Molecular imaging reveals origin of acid reflux disease
Molecular imaging has uncovered what may be to blame for acid reflux disease, a painful and potentially dangerous illness that affects a sizeable percentage of the population. A study presented at SNM's 57th Annual Meeting provides further evidence that the disease of the digestive system is brought on by a lack of tone, or motility, in the esophageal muscles that clear and keep stomach acids and other gastric contents from backing up into the esophagus.
"If the findings of this study are confirmed by similar larger studies, it may lead to the use of medications to correct the abnormal muscular movements in the esophageal wall," said Alok Pawaskar, M.B.B.S., DRM, DNB, and consultant in the nuclear medicine department at Apollo Hospitals, based in Chennai, India. "These medications, when used in combination with common antacids that reduce the acidity of the stomach's contents, could provide patients with long-term relief from reflux disease."
The medical term for this condition is gastro-esophageal reflux disease (GERD), a very common illness that affects up to 15 percent of the general population. The circular muscle that seals off and traps contents of the stomach from entering the esophagus, called the lower-esophageal sphincter, does not close properly in people with this disease. When symptoms start to arise, it is due to this valve-like muscle opening spontaneously or not being able to close, allowing gastric acid and other highly acidic contents of the stomach into the esophagus, causing inflammation and acid indigestion, or "heartburn." Further clearance of these acidic contents from the esophagus is delayed and, over time, this leads to more serious damage to tissues—even cancer, if left untreated.
Most studies conducted to determine the cause of this disease have used more invasive and non-physiological methods of evaluating gastro-esophageal reflux disease. In this study, doctors took advantage of the ability of molecular imaging to gather information about physiological processes in the body by imaging the motility of the esophageal muscles in a functional way.
A total of 49 subjects known or suspected of having GERD were scanned while upright and again lying down to gauge ineffective esophageal motility, or poor functioning of the muscles of the esophagus and lower-esophageal sphincter. In the same sitting, a gastric reflux study was done with patients lying prone (face down). Reflux was categorized on a scale from having no sign of disease, zero, to three, having severe GERD. Of the 49 patients scanned, 11 had no sign of GERD. Out of these, five showed poor esophageal motility while lying down. Seven patients showed a mild level of GERD, all of whom showed delayed esophageal motility in supine position (lying face up). Out of 21 patients who showed moderate GERD, 19 had delayed esophageal motility in supine position while five showed delay in an erect position, as well. Lastly, of the 10 patients categorized as having severe GERD, six showed reduced motility while upright, and all 10 displayed reduced esophageal motility when lying down.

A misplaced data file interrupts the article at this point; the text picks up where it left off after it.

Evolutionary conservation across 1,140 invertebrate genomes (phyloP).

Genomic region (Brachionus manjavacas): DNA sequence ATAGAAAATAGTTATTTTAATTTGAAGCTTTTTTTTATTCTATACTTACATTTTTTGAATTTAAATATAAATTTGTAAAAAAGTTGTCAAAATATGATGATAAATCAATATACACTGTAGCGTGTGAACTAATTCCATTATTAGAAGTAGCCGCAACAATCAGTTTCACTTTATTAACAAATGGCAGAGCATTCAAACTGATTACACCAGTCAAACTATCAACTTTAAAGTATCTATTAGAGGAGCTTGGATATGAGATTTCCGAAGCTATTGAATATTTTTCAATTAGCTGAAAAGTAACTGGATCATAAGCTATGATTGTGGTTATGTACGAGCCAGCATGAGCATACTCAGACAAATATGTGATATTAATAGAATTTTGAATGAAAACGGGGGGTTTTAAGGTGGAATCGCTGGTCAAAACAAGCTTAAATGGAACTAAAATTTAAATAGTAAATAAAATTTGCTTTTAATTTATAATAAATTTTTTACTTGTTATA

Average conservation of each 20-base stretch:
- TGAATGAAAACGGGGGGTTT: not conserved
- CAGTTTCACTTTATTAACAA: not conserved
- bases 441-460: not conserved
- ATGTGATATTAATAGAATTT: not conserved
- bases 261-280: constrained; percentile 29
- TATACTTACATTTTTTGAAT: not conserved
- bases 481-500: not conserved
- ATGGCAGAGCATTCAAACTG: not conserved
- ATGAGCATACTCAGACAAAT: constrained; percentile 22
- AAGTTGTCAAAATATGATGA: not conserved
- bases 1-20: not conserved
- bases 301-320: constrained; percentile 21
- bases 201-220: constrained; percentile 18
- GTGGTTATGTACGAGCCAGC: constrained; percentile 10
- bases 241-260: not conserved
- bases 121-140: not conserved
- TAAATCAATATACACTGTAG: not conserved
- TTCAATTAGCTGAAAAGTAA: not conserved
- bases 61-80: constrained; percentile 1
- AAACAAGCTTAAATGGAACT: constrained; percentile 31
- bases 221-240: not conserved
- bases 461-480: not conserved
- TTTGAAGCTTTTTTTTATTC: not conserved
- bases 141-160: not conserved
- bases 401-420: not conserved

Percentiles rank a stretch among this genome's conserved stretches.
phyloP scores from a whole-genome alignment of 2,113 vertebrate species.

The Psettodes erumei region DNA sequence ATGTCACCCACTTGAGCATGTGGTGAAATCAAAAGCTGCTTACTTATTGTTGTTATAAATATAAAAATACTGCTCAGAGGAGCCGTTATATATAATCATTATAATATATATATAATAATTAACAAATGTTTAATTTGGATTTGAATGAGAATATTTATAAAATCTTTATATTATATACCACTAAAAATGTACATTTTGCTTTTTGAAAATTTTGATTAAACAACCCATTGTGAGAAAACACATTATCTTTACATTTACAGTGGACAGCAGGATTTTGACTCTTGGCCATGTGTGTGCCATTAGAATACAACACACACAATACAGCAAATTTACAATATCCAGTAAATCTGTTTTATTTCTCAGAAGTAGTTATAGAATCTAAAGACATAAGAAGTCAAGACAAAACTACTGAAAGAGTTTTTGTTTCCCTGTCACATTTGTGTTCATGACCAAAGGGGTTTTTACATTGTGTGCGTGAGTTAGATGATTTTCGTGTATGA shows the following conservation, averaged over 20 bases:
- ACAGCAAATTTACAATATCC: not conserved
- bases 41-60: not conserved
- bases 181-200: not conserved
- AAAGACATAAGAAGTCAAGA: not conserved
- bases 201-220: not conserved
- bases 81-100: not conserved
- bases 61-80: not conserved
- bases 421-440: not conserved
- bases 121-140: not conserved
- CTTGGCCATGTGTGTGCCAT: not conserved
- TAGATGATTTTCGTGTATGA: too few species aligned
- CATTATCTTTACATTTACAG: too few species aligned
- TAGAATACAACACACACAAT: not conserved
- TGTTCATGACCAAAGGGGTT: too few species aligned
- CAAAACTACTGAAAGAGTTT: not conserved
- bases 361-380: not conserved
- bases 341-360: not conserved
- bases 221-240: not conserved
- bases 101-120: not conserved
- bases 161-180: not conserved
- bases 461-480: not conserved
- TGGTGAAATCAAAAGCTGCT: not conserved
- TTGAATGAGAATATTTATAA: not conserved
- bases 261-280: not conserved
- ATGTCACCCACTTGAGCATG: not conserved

In patients who had symptoms, but showed no demonstrable GERD, almost half showed delayed esophageal motility while lying down. This suggests the presence of esophageal motility disorder—even before GERD becomes demonstrable—which points to the possibility of abnormal esophageal motility being the primary disorder leading to GERD. Overall, the study shows strong evidence for the causal relationship of ineffective esophageal motility and GERD. If confirmed in larger trials, potential drug treatments could be developed to help improve this reduced motility and to facilitate normal esophageal function, providing patients definitive relief from gastro-esophageal reflux disease.